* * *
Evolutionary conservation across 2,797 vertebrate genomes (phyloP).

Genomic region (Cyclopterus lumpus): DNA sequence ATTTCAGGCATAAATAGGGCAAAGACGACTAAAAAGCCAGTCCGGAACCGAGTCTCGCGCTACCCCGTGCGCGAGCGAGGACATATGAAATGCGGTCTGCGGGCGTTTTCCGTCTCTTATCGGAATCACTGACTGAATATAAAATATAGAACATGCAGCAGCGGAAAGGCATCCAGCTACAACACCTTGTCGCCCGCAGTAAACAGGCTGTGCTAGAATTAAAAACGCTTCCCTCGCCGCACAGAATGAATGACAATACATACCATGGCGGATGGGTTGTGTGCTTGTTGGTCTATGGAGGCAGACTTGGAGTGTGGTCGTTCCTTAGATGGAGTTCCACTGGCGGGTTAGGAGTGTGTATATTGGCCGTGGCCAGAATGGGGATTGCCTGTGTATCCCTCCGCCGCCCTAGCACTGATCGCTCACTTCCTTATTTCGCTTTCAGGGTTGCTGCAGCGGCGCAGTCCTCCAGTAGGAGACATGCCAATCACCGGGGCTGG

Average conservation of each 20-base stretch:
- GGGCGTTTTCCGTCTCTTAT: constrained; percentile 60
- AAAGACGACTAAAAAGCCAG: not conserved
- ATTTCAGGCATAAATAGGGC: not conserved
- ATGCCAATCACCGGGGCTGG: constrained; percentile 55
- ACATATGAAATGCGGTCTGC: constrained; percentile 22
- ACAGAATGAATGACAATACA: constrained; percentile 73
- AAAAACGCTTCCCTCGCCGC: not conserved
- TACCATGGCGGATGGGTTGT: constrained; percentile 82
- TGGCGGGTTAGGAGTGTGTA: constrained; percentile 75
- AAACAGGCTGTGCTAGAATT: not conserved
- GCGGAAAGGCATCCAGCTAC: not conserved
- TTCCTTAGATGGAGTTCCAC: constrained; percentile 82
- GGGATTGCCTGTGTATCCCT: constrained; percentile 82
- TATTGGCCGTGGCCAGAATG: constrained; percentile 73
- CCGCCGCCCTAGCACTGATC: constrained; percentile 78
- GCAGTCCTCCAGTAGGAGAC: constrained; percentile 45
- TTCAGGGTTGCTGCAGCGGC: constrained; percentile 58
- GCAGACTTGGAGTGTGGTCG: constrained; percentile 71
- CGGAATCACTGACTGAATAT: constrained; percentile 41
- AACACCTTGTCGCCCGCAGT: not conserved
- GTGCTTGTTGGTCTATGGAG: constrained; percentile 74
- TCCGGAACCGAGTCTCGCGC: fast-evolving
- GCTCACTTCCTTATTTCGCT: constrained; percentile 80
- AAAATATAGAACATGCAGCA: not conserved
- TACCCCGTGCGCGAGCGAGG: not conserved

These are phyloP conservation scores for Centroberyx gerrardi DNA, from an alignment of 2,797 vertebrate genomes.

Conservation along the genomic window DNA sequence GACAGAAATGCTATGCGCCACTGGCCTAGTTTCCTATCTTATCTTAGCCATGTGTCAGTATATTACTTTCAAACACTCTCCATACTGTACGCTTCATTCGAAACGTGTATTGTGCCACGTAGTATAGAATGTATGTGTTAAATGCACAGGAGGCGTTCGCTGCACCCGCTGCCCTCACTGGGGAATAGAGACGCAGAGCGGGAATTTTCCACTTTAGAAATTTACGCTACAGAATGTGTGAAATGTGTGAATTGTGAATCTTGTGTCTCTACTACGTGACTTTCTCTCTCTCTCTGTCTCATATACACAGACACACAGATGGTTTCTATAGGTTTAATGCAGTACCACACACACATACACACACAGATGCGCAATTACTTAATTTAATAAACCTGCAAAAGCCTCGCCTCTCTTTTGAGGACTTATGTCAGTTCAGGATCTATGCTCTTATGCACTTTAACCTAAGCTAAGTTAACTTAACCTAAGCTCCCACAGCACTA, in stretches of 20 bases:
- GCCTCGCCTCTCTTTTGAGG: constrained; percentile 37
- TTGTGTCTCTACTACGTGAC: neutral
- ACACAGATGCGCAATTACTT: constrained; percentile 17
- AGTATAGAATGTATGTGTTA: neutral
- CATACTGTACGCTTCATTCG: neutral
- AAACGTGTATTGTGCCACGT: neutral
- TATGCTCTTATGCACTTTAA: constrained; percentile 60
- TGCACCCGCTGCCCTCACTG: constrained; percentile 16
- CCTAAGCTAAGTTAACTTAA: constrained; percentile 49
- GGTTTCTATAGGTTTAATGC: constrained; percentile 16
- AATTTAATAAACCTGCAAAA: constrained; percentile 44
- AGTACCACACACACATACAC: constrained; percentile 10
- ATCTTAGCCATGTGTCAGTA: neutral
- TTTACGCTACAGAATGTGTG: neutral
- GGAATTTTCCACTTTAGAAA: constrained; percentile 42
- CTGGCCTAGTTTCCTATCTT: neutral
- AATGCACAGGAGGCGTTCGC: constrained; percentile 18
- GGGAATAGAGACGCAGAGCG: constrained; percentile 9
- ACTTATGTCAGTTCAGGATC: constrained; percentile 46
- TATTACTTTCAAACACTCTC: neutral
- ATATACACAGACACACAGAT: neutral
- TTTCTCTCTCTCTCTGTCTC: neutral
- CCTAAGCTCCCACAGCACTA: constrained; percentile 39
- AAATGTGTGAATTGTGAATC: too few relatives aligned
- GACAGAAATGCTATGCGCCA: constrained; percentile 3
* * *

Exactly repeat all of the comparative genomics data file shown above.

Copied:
Evolutionary conservation across 2,797 vertebrate genomes (phyloP).

Genomic region (Cyclopterus lumpus): DNA sequence ATTTCAGGCATAAATAGGGCAAAGACGACTAAAAAGCCAGTCCGGAACCGAGTCTCGCGCTACCCCGTGCGCGAGCGAGGACATATGAAATGCGGTCTGCGGGCGTTTTCCGTCTCTTATCGGAATCACTGACTGAATATAAAATATAGAACATGCAGCAGCGGAAAGGCATCCAGCTACAACACCTTGTCGCCCGCAGTAAACAGGCTGTGCTAGAATTAAAAACGCTTCCCTCGCCGCACAGAATGAATGACAATACATACCATGGCGGATGGGTTGTGTGCTTGTTGGTCTATGGAGGCAGACTTGGAGTGTGGTCGTTCCTTAGATGGAGTTCCACTGGCGGGTTAGGAGTGTGTATATTGGCCGTGGCCAGAATGGGGATTGCCTGTGTATCCCTCCGCCGCCCTAGCACTGATCGCTCACTTCCTTATTTCGCTTTCAGGGTTGCTGCAGCGGCGCAGTCCTCCAGTAGGAGACATGCCAATCACCGGGGCTGG

Average conservation of each 20-base stretch:
- GGGCGTTTTCCGTCTCTTAT: constrained; percentile 60
- AAAGACGACTAAAAAGCCAG: not conserved
- ATTTCAGGCATAAATAGGGC: not conserved
- ATGCCAATCACCGGGGCTGG: constrained; percentile 55
- ACATATGAAATGCGGTCTGC: constrained; percentile 22
- ACAGAATGAATGACAATACA: constrained; percentile 73
- AAAAACGCTTCCCTCGCCGC: not conserved
- TACCATGGCGGATGGGTTGT: constrained; percentile 82
- TGGCGGGTTAGGAGTGTGTA: constrained; percentile 75
- AAACAGGCTGTGCTAGAATT: not conserved
- GCGGAAAGGCATCCAGCTAC: not conserved
- TTCCTTAGATGGAGTTCCAC: constrained; percentile 82
- GGGATTGCCTGTGTATCCCT: constrained; percentile 82
- TATTGGCCGTGGCCAGAATG: constrained; percentile 73
- CCGCCGCCCTAGCACTGATC: constrained; percentile 78
- GCAGTCCTCCAGTAGGAGAC: constrained; percentile 45
- TTCAGGGTTGCTGCAGCGGC: constrained; percentile 58
- GCAGACTTGGAGTGTGGTCG: constrained; percentile 71
- CGGAATCACTGACTGAATAT: constrained; percentile 41
- AACACCTTGTCGCCCGCAGT: not conserved
- GTGCTTGTTGGTCTATGGAG: constrained; percentile 74
- TCCGGAACCGAGTCTCGCGC: fast-evolving
- GCTCACTTCCTTATTTCGCT: constrained; percentile 80
- AAAATATAGAACATGCAGCA: not conserved
- TACCCCGTGCGCGAGCGAGG: not conserved

These are phyloP conservation scores for Centroberyx gerrardi DNA, from an alignment of 2,797 vertebrate genomes.

Conservation along the genomic window DNA sequence GACAGAAATGCTATGCGCCACTGGCCTAGTTTCCTATCTTATCTTAGCCATGTGTCAGTATATTACTTTCAAACACTCTCCATACTGTACGCTTCATTCGAAACGTGTATTGTGCCACGTAGTATAGAATGTATGTGTTAAATGCACAGGAGGCGTTCGCTGCACCCGCTGCCCTCACTGGGGAATAGAGACGCAGAGCGGGAATTTTCCACTTTAGAAATTTACGCTACAGAATGTGTGAAATGTGTGAATTGTGAATCTTGTGTCTCTACTACGTGACTTTCTCTCTCTCTCTGTCTCATATACACAGACACACAGATGGTTTCTATAGGTTTAATGCAGTACCACACACACATACACACACAGATGCGCAATTACTTAATTTAATAAACCTGCAAAAGCCTCGCCTCTCTTTTGAGGACTTATGTCAGTTCAGGATCTATGCTCTTATGCACTTTAACCTAAGCTAAGTTAACTTAACCTAAGCTCCCACAGCACTA, in stretches of 20 bases:
- GCCTCGCCTCTCTTTTGAGG: constrained; percentile 37
- TTGTGTCTCTACTACGTGAC: neutral
- ACACAGATGCGCAATTACTT: constrained; percentile 17
- AGTATAGAATGTATGTGTTA: neutral
- CATACTGTACGCTTCATTCG: neutral
- AAACGTGTATTGTGCCACGT: neutral
- TATGCTCTTATGCACTTTAA: constrained; percentile 60
- TGCACCCGCTGCCCTCACTG: constrained; percentile 16
- CCTAAGCTAAGTTAACTTAA: constrained; percentile 49
- GGTTTCTATAGGTTTAATGC: constrained; percentile 16
- AATTTAATAAACCTGCAAAA: constrained; percentile 44
- AGTACCACACACACATACAC: constrained; percentile 10
- ATCTTAGCCATGTGTCAGTA: neutral
- TTTACGCTACAGAATGTGTG: neutral
- GGAATTTTCCACTTTAGAAA: constrained; percentile 42
- CTGGCCTAGTTTCCTATCTT: neutral
- AATGCACAGGAGGCGTTCGC: constrained; percentile 18
- GGGAATAGAGACGCAGAGCG: constrained; percentile 9
- ACTTATGTCAGTTCAGGATC: constrained; percentile 46
- TATTACTTTCAAACACTCTC: neutral
- ATATACACAGACACACAGAT: neutral
- TTTCTCTCTCTCTCTGTCTC: neutral
- CCTAAGCTCCCACAGCACTA: constrained; percentile 39
- AAATGTGTGAATTGTGAATC: too few relatives aligned
- GACAGAAATGCTATGCGCCA: constrained; percentile 3